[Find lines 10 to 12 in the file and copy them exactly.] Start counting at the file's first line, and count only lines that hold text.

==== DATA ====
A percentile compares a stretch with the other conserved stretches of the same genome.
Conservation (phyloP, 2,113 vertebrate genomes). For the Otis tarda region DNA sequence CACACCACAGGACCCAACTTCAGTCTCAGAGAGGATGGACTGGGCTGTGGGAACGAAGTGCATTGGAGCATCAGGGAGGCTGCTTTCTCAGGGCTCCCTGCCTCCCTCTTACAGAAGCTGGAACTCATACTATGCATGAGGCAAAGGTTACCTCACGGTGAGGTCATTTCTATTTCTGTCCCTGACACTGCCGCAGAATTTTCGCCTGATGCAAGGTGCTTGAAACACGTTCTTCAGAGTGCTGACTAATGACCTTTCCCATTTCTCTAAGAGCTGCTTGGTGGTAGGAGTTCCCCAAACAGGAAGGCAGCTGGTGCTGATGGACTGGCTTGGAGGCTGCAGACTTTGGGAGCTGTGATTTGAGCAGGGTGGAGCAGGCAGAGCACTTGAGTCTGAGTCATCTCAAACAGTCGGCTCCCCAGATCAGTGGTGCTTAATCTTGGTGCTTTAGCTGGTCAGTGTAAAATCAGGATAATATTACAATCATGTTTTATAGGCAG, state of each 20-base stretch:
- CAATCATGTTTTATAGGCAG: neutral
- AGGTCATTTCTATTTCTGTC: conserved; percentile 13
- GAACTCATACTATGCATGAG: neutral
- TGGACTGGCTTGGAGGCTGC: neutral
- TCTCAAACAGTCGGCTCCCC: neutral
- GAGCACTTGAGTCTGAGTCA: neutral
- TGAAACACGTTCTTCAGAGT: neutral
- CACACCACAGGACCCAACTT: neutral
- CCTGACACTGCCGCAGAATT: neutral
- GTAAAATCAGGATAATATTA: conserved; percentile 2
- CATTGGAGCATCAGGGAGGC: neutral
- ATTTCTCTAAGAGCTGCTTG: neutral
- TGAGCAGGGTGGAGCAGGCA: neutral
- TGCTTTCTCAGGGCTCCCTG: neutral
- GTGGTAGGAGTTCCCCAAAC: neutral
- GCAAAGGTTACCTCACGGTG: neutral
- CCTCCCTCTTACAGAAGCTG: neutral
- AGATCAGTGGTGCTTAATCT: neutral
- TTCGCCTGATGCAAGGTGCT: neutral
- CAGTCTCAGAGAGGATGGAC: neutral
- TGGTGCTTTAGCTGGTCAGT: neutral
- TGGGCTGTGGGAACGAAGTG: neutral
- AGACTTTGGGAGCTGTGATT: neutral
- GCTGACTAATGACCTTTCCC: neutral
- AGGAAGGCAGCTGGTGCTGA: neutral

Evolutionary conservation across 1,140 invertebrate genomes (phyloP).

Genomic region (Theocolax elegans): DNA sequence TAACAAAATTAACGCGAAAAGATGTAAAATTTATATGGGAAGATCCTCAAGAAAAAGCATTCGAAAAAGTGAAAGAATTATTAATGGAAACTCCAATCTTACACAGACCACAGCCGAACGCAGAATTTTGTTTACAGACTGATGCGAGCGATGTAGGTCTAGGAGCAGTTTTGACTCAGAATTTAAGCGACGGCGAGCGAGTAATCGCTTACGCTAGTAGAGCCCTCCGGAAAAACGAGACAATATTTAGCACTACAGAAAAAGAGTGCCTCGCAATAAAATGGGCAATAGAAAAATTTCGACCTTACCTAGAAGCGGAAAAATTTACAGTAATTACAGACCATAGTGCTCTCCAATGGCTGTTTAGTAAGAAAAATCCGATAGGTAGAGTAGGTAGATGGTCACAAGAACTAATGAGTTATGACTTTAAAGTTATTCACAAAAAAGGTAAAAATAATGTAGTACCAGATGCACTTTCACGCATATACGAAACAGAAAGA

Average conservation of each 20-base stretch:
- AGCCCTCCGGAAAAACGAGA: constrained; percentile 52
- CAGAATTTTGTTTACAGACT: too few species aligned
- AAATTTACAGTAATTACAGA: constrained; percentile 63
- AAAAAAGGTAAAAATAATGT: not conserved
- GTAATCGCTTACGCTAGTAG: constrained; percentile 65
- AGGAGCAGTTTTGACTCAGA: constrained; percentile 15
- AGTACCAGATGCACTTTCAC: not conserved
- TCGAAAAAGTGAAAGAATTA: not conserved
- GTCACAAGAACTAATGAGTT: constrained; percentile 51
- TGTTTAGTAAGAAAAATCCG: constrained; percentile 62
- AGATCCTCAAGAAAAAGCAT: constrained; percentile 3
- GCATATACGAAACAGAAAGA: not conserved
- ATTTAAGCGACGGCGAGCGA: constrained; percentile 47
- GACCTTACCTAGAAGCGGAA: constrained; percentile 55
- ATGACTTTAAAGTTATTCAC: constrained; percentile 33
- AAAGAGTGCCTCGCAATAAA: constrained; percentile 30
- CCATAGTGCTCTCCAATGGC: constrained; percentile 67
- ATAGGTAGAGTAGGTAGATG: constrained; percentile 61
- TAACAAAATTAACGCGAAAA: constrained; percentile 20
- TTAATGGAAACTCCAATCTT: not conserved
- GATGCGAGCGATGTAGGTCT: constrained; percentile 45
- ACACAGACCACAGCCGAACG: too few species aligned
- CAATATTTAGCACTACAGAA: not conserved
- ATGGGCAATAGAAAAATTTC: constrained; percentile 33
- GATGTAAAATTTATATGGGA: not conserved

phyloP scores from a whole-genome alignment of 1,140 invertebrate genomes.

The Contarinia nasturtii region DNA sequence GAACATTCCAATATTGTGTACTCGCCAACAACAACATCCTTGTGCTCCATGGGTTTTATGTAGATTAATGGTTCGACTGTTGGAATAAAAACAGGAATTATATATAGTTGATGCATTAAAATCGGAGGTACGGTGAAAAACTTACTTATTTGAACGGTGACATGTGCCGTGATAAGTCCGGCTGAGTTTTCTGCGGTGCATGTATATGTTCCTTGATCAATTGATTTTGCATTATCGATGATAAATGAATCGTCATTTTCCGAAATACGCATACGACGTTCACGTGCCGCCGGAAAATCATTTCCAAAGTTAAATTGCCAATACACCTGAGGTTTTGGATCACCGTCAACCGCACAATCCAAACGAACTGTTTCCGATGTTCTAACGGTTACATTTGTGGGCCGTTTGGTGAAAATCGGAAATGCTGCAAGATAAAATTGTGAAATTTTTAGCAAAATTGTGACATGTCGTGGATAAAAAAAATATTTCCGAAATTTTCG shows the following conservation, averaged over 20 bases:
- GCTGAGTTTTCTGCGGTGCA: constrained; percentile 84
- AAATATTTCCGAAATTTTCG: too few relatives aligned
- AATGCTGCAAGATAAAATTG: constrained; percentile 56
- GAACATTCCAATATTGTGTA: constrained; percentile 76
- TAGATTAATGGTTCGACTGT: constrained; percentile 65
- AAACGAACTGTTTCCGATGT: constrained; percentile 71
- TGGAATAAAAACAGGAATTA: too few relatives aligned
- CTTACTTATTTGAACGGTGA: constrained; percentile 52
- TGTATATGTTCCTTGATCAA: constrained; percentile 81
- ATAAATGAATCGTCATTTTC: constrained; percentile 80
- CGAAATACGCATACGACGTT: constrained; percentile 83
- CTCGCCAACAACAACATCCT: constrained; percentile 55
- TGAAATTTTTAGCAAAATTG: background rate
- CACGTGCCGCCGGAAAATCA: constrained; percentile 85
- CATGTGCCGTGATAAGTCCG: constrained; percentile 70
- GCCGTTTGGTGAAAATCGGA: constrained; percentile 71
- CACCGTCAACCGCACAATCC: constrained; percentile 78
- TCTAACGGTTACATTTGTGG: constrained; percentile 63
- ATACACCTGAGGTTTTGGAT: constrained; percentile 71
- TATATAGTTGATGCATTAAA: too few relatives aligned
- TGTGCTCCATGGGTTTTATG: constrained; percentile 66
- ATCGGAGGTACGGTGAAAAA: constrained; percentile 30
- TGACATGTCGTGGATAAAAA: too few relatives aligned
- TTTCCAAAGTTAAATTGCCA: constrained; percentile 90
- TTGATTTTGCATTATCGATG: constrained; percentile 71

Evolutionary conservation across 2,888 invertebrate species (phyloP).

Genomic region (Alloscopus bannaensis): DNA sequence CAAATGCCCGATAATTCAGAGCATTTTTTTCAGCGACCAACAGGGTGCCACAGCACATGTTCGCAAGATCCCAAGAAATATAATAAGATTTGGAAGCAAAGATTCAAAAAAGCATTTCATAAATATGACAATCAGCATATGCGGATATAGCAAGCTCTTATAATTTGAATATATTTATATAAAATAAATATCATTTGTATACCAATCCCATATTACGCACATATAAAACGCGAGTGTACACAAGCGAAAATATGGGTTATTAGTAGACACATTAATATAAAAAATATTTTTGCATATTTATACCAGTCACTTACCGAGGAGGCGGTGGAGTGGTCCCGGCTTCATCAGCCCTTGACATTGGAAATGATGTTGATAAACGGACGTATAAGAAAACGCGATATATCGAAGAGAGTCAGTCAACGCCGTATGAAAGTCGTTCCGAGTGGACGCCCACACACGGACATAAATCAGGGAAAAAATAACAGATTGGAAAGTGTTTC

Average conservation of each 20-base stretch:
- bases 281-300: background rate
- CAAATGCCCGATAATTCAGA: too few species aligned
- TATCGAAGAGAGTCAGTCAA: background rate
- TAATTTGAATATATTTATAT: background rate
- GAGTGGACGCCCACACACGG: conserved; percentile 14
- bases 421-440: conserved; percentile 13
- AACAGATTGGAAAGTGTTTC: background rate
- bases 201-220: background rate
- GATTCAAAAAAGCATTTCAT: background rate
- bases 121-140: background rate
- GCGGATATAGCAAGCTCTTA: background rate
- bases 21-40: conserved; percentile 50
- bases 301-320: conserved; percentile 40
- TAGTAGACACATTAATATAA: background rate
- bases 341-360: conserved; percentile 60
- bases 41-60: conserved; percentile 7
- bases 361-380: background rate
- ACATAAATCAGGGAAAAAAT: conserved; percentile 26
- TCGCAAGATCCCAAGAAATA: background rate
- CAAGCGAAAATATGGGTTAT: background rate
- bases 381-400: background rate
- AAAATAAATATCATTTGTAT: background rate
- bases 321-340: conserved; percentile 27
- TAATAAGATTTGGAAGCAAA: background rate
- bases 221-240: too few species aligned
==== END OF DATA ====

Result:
- CACACCACAGGACCCAACTT: neutral
- CCTGACACTGCCGCAGAATT: neutral
- GTAAAATCAGGATAATATTA: conserved; percentile 2